David Cox often maintained his summer presence at St. Thomas, too.  Both he and McNally were in residence in 1990 when I visited Hannibal that summer.

My spouse had never seen visited St. Thomas or Hannibal.  So we decided to drive the Mississippi River road south on west side from
St. Paul, Minn., to St. Louis and the east side north on our return route.  Our objective was to hear the repertoire of Opera Theatre
St. Louis with side visits to Navoo and Galina, Ill.

Last Dance:  The St. Thomas  Class of 2002 posed
with Bishop John R. Gaydos and Msgr. David Cox
at the entrance of the old section of the seminary
complex in Hannibal.  The last graduation class
comprised five students.
When we arrived at St. Thomas, the buildings were locked.  As
we were leaving, though, Pat Montgomery, the facility’s manager arrived.  He offered a private tour of the premises after I reminded him that I was a sophomore when installed the book cases in study hall.

Pat showed us the entire plant and ended the tour with a surprise.  He took us to the faculty wing, saying he wanted to show us some of his best work.  To our surprise he was unlocking the door to McNally’s suite despite our protests.  And, then, like an outlandish scene from Dickens’ Pickwick Papers, the door opened to reveal McNally in his underwear, poised on one leg to pull on his black trousers.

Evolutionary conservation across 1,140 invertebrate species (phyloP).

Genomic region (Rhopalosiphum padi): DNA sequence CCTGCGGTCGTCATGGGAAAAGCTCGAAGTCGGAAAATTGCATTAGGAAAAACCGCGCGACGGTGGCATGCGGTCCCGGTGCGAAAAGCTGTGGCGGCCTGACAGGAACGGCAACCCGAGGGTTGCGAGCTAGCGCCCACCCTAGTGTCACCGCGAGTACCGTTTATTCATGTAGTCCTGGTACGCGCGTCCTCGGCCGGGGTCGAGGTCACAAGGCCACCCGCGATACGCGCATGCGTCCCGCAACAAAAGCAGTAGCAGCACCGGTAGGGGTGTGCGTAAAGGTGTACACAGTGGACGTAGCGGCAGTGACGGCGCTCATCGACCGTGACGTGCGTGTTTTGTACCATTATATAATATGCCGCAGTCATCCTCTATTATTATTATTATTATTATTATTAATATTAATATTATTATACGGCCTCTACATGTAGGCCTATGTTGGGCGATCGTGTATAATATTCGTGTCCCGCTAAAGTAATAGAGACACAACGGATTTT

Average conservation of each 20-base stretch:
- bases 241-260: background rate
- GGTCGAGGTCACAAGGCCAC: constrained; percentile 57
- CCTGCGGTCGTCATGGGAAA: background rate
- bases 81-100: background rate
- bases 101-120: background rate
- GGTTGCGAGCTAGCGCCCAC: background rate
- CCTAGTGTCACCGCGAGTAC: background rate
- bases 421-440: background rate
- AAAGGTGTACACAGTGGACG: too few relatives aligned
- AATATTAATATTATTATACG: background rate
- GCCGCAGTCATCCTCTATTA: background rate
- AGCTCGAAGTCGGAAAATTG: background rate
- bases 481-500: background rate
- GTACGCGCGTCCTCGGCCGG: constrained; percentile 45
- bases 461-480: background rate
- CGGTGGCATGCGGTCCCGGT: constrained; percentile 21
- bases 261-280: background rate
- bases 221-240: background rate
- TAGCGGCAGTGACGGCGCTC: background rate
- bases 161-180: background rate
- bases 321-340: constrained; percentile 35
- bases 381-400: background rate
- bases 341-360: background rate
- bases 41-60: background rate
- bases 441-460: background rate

The commotion of the encounter attracted someone from a room
at the end of the darkened hall.  At first, I could not make out
who was walking toward us and then David Cox came into full
light.  Apparently the shock of my presence caused him to pirouette and return to his room, slamming his door shut.  Despite the embarrassment of all concerned, McNally and I chatted for about
30 minutes.  He was performing a wedding and had to leave.

Msgr. Cox: Shielding McNally at All Cost

Msgr. David D. Cox
Msgr. Cox continues to shield McNally for many reasons.  But no longer can he claim innocence or ignorance of the events that damaged so many students at St. Thomas.

McNally’s transgressions were widely known.  As one priest told me, McNally’s behavior was observed and noted, but no one attempted to help the students.

As for Cox , he had his own position to protect.  He could not afford to betray O’Connell or McNally without damaging his own reputation.

A Generation of Pedophiles